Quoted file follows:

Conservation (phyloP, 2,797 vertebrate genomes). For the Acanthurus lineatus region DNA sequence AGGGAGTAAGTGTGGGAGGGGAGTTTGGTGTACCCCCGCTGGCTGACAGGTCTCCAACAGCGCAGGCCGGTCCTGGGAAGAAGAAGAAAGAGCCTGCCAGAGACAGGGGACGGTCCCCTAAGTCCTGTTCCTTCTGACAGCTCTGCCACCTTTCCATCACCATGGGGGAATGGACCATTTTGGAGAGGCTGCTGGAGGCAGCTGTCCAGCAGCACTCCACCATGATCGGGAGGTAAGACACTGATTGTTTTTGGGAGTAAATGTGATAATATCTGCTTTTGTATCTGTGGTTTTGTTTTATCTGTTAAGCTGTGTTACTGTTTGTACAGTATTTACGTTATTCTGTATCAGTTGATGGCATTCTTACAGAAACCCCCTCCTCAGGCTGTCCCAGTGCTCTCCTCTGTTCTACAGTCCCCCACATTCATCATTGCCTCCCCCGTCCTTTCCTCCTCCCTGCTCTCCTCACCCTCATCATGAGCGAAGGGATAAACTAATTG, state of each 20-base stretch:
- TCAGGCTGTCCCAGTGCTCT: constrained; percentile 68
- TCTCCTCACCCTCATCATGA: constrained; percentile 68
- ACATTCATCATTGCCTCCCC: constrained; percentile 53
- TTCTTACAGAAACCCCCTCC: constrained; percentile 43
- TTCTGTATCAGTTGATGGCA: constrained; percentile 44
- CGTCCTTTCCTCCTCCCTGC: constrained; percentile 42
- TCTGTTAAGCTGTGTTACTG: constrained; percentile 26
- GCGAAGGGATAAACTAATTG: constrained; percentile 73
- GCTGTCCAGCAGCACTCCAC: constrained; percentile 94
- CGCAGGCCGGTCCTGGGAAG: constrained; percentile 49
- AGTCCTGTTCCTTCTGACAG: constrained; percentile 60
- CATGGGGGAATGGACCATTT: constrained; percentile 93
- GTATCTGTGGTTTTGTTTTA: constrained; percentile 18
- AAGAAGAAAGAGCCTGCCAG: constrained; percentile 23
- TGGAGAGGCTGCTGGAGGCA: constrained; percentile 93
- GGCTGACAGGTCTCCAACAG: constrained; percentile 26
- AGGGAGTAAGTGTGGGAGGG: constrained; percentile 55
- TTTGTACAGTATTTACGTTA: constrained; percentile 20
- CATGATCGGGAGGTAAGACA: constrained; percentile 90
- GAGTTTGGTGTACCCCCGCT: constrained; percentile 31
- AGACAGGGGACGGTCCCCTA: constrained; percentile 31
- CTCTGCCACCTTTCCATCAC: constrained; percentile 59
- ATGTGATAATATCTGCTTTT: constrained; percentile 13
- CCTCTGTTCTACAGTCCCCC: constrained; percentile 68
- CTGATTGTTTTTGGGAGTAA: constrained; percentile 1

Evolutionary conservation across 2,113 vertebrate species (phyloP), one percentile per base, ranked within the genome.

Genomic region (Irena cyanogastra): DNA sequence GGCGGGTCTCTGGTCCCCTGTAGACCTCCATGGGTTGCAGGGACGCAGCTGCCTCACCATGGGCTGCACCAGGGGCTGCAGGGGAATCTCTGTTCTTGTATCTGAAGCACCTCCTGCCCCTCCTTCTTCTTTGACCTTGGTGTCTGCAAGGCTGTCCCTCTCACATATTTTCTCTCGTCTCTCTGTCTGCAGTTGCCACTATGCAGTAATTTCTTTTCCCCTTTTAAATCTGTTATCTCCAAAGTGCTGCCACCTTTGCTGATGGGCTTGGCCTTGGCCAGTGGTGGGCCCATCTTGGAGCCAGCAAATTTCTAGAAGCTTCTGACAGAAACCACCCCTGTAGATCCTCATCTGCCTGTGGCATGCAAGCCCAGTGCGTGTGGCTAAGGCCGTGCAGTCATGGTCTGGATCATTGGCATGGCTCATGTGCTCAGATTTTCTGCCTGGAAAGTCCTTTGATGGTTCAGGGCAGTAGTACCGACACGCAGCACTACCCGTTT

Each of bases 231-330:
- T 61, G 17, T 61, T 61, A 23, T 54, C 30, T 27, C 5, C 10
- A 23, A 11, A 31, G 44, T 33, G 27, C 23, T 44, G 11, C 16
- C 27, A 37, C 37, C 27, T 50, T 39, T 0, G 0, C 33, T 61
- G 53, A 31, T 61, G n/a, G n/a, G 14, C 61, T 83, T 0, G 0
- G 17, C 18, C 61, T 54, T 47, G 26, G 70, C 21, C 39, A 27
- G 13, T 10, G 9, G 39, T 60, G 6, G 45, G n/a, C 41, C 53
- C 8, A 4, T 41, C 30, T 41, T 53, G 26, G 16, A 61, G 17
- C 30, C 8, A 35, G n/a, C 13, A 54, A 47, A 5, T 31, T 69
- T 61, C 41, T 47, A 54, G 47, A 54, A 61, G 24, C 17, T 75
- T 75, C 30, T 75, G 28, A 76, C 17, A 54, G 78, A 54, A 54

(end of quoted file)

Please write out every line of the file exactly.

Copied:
Conservation (phyloP, 2,797 vertebrate genomes). For the Acanthurus lineatus region DNA sequence AGGGAGTAAGTGTGGGAGGGGAGTTTGGTGTACCCCCGCTGGCTGACAGGTCTCCAACAGCGCAGGCCGGTCCTGGGAAGAAGAAGAAAGAGCCTGCCAGAGACAGGGGACGGTCCCCTAAGTCCTGTTCCTTCTGACAGCTCTGCCACCTTTCCATCACCATGGGGGAATGGACCATTTTGGAGAGGCTGCTGGAGGCAGCTGTCCAGCAGCACTCCACCATGATCGGGAGGTAAGACACTGATTGTTTTTGGGAGTAAATGTGATAATATCTGCTTTTGTATCTGTGGTTTTGTTTTATCTGTTAAGCTGTGTTACTGTTTGTACAGTATTTACGTTATTCTGTATCAGTTGATGGCATTCTTACAGAAACCCCCTCCTCAGGCTGTCCCAGTGCTCTCCTCTGTTCTACAGTCCCCCACATTCATCATTGCCTCCCCCGTCCTTTCCTCCTCCCTGCTCTCCTCACCCTCATCATGAGCGAAGGGATAAACTAATTG, state of each 20-base stretch:
- TCAGGCTGTCCCAGTGCTCT: constrained; percentile 68
- TCTCCTCACCCTCATCATGA: constrained; percentile 68
- ACATTCATCATTGCCTCCCC: constrained; percentile 53
- TTCTTACAGAAACCCCCTCC: constrained; percentile 43
- TTCTGTATCAGTTGATGGCA: constrained; percentile 44
- CGTCCTTTCCTCCTCCCTGC: constrained; percentile 42
- TCTGTTAAGCTGTGTTACTG: constrained; percentile 26
- GCGAAGGGATAAACTAATTG: constrained; percentile 73
- GCTGTCCAGCAGCACTCCAC: constrained; percentile 94
- CGCAGGCCGGTCCTGGGAAG: constrained; percentile 49
- AGTCCTGTTCCTTCTGACAG: constrained; percentile 60
- CATGGGGGAATGGACCATTT: constrained; percentile 93
- GTATCTGTGGTTTTGTTTTA: constrained; percentile 18
- AAGAAGAAAGAGCCTGCCAG: constrained; percentile 23
- TGGAGAGGCTGCTGGAGGCA: constrained; percentile 93
- GGCTGACAGGTCTCCAACAG: constrained; percentile 26
- AGGGAGTAAGTGTGGGAGGG: constrained; percentile 55
- TTTGTACAGTATTTACGTTA: constrained; percentile 20
- CATGATCGGGAGGTAAGACA: constrained; percentile 90
- GAGTTTGGTGTACCCCCGCT: constrained; percentile 31
- AGACAGGGGACGGTCCCCTA: constrained; percentile 31
- CTCTGCCACCTTTCCATCAC: constrained; percentile 59
- ATGTGATAATATCTGCTTTT: constrained; percentile 13
- CCTCTGTTCTACAGTCCCCC: constrained; percentile 68
- CTGATTGTTTTTGGGAGTAA: constrained; percentile 1

Evolutionary conservation across 2,113 vertebrate species (phyloP), one percentile per base, ranked within the genome.

Genomic region (Irena cyanogastra): DNA sequence GGCGGGTCTCTGGTCCCCTGTAGACCTCCATGGGTTGCAGGGACGCAGCTGCCTCACCATGGGCTGCACCAGGGGCTGCAGGGGAATCTCTGTTCTTGTATCTGAAGCACCTCCTGCCCCTCCTTCTTCTTTGACCTTGGTGTCTGCAAGGCTGTCCCTCTCACATATTTTCTCTCGTCTCTCTGTCTGCAGTTGCCACTATGCAGTAATTTCTTTTCCCCTTTTAAATCTGTTATCTCCAAAGTGCTGCCACCTTTGCTGATGGGCTTGGCCTTGGCCAGTGGTGGGCCCATCTTGGAGCCAGCAAATTTCTAGAAGCTTCTGACAGAAACCACCCCTGTAGATCCTCATCTGCCTGTGGCATGCAAGCCCAGTGCGTGTGGCTAAGGCCGTGCAGTCATGGTCTGGATCATTGGCATGGCTCATGTGCTCAGATTTTCTGCCTGGAAAGTCCTTTGATGGTTCAGGGCAGTAGTACCGACACGCAGCACTACCCGTTT

Each of bases 231-330:
- T 61, G 17, T 61, T 61, A 23, T 54, C 30, T 27, C 5, C 10
- A 23, A 11, A 31, G 44, T 33, G 27, C 23, T 44, G 11, C 16
- C 27, A 37, C 37, C 27, T 50, T 39, T 0, G 0, C 33, T 61
- G 53, A 31, T 61, G n/a, G n/a, G 14, C 61, T 83, T 0, G 0
- G 17, C 18, C 61, T 54, T 47, G 26, G 70, C 21, C 39, A 27
- G 13, T 10, G 9, G 39, T 60, G 6, G 45, G n/a, C 41, C 53
- C 8, A 4, T 41, C 30, T 41, T 53, G 26, G 16, A 61, G 17
- C 30, C 8, A 35, G n/a, C 13, A 54, A 47, A 5, T 31, T 69
- T 61, C 41, T 47, A 54, G 47, A 54, A 61, G 24, C 17, T 75
- T 75, C 30, T 75, G 28, A 76, C 17, A 54, G 78, A 54, A 54